Pacers finish rally to withstand LeBron James’ 38, upend Heat
INDIANAPOLIS — Indiana took every shot Miami could muster Wednesday night.
Then the Pacers threw a couple of their own punches — and put the two-time defending champs on the mat.
Paul George scored 23 points, Roy Hibbert added 21 and Indiana rallied from a seven-point deficit in the fourth quarter to beat the Heat 84-83, taking a three-game lead over Miami in the chase of the Eastern Conference’s top seed.
“They’re the champs, they’re going to bring out the best in us,” said David West, who made a 3-pointer with 50.2 seconds to go. “They bring out the best in anybody. I thought we just had enough fight.”
It was one of those rare grudge matches that actually lived up to the billing.
Before the game, the teams chided one another with dueling comments. Afterward, nobody was ready to make up. And in between, the action got downright nasty.
LeBron James needed a cotton swab in his nose to keep playing in the fourth quarter after getting whacked in the face. Dwyane Wade spent the final minute of the game icing his right hamstring.
Pacers center Roy Hibbert finished the game despite taking an elbow to the face that left him so groggy he didn’t even remember getting hit.
James and George both wound up taking spills into basket supports, and Lance Stephenson was ejected midway through the fourth quarter after picking up his second technical foul for celebrating a basket. The angry Stephenson waved his hand at the ref and after leaving the court, threw a towel and kicked a door. Coach Frank Vogel was not amused, saying he had a stern talk with his budding star guard before he went home.
But it typified a rugged night for Miami (48-22).
“It is what it is, they ref the game, we play it,” James said.
The NBA’s best home team ended a two-game losing streak, took a 2-1 lead in the season series and now has the inside track to home-court advantage with just 10 games to play.
And (52-20) Indiana still managed to do all of that on a night James seemed to be at his best.
The four-time MVP finished with 38 points, eight rebounds, five assists, was 9 of 15 from the field and 14 of 15 from the free throw line.
The problem: James also had six turnovers, Wade had six more turnovers and Miami managed only one basket over the final 3 minutes, 23 seconds. James and Bosh both missed late jumpers that would have given Miami the lead, the last an airball by Bosh from just right of the top of the key as time expired.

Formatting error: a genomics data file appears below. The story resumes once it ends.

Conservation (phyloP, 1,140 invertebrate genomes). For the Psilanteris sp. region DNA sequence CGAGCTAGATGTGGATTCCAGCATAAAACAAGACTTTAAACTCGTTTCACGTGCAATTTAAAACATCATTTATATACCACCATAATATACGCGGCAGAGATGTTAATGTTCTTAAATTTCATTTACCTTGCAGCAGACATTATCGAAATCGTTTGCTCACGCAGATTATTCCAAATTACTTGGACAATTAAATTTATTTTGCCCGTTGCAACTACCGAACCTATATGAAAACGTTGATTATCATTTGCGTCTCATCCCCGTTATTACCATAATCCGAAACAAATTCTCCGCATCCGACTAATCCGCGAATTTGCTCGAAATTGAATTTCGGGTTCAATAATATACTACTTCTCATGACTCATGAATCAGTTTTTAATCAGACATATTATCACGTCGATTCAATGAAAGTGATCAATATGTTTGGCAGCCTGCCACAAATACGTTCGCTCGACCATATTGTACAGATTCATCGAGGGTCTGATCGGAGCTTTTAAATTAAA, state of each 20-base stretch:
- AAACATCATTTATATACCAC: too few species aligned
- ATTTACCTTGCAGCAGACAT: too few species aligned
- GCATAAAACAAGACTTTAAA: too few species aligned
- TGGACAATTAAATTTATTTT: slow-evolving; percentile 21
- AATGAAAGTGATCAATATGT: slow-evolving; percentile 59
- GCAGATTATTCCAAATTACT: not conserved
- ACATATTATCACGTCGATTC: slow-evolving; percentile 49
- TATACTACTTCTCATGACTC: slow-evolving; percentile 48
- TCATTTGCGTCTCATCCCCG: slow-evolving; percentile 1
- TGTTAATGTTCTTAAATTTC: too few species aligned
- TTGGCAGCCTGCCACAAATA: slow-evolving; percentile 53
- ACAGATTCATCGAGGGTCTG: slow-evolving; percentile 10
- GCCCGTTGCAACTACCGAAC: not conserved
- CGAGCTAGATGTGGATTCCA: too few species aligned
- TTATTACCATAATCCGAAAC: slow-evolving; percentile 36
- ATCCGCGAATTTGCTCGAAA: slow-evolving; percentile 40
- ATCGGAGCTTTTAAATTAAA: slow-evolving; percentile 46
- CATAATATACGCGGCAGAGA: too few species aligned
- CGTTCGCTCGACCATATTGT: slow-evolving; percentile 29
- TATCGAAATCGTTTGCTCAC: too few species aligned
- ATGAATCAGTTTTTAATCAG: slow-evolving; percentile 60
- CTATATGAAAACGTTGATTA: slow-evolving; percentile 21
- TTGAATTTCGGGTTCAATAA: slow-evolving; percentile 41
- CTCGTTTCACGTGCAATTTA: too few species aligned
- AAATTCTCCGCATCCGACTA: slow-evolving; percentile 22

“Unfortunately, that was what I diagramed,” coach Erik Spoelstra said. “It probably wasn’t the best call. It might have been a little too gunslinger on my part. I just wanted an open shot.”
They were so hard to come by Wednesday night that James was even called for a flagrant foul when he drove to the basket and sent the 7-foot-2, 290-pound Hibbert crashing to the ground. When Hibbert got up, he stumbled. Eventually he had to leave the court to change his blood-spattered jersey, but he refused to sit against the Heat.
Hibbert dominated the first half yet again, scoring 17 points.
But when the Heat decided to make things tough on Hibbert in the second half, George and his teammates took advantage.
George spurred the first fourth-quarter run with two monster dunks — one over the hand of a trailing James — to get the Pacers back in the game.
Later, it was Evan Turner, the trade deadline acquisition, who delivered two of Indiana’s biggest baskets of the night. The first came after James’ final turnover, on a breakaway layup. The second came courtesy of Mario Chalmers’ turnover out of bounds. When the middle of the court opened up, Turner bolted through a clear path for an 81-80 lead with 90 seconds to go.
“I know how to get my space, I’ve been doing that forever, you know what I mean?” Turner said, likely adding another spark to a rivalry that needs none. “Some of my moves I’ve been doing since I was a little kid, so I can walk a pretty fine line when it comes to that.”
After Hibbert made 1 of 2 free throws, Turner scored on the layups, West hit the knockout 3 and all Miami got was a 3 from Bosh with 2.9 seconds left.
“They’re a tough team, psychologically against most teams they have the edge,” West said. “They’ve got the best player in the game. Their pedigree, their entire organization, you understand what you’re going to get.”
*Photo courtesy of Nathaniel S. Butler/NBAE via Getty Images